What’s the saying again? “If education is expensive, try ignorance”. Pre-Genocide Rwanda is a prime example of the consequences of lack of investments in education.
In 1990, there were only 175 secondary schools in the whole country with 26,521 students. That translated to about one secondary student per square kilometre.
Today, the numbers speak volumes; schools have multiplied ten-fold while currently accommodating 655,000 students. As can be imagined, education in pre-Genocide Rwanda was a privilege.
The many obstacles to obtaining a place in high school meant that only the well-connected went through. In university, it was even worse. Because of the stringent conditions, many who had entered through the back door were dropped by the wayside and it was common to find a graduating class of five or six people.
The current government’s education policy has been an open-door policy but with priority given to the most vulnerable. While the distribution of government scholarship was based on social classification, Ubudehe, it was unfair for some, especially those who had been wrongly classified yet they could not afford to pay for themselves.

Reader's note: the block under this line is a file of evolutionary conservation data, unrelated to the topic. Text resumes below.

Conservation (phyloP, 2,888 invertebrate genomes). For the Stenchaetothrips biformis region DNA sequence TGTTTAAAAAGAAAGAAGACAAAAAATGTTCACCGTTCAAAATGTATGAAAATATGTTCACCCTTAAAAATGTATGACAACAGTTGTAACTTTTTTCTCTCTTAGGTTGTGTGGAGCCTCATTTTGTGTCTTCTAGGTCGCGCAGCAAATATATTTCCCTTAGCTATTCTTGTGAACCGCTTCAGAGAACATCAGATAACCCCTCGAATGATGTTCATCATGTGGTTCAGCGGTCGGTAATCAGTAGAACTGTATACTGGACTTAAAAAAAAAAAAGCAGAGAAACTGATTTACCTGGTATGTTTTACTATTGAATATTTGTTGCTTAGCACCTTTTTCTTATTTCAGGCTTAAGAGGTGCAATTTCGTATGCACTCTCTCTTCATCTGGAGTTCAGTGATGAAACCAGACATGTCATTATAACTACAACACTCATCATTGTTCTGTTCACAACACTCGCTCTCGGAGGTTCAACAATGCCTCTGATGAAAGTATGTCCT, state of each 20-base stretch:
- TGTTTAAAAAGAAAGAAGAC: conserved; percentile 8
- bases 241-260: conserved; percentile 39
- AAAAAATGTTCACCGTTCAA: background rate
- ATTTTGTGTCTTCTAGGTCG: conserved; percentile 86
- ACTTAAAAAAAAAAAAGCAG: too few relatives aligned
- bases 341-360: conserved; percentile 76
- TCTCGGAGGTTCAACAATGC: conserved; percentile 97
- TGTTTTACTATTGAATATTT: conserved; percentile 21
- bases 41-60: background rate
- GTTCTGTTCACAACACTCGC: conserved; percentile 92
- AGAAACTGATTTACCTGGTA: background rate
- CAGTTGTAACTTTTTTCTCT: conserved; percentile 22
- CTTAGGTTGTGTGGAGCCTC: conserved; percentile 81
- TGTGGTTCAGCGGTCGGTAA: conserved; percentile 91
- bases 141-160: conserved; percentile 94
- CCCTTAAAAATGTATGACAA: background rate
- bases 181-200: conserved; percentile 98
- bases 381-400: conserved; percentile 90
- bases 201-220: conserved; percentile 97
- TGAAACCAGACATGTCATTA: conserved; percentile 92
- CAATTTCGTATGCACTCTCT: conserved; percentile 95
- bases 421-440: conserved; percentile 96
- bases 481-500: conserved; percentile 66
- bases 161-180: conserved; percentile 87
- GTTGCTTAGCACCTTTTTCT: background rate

It is therefore commendable that the government is going to re-evaluate the scholarship policy and peg it on merit, even if the beneficiary comes from a well-to-do family. After all, it is a loan that will have to be repaid.
The Student Financing Agency for Rwanda (SFAR) should shift into a financial institution mode where qualification for a student loan should meet standard conditions, and merit. It should not shut anyone out but rather strengthen its loans recovery unit so that many others can benefit from the programme.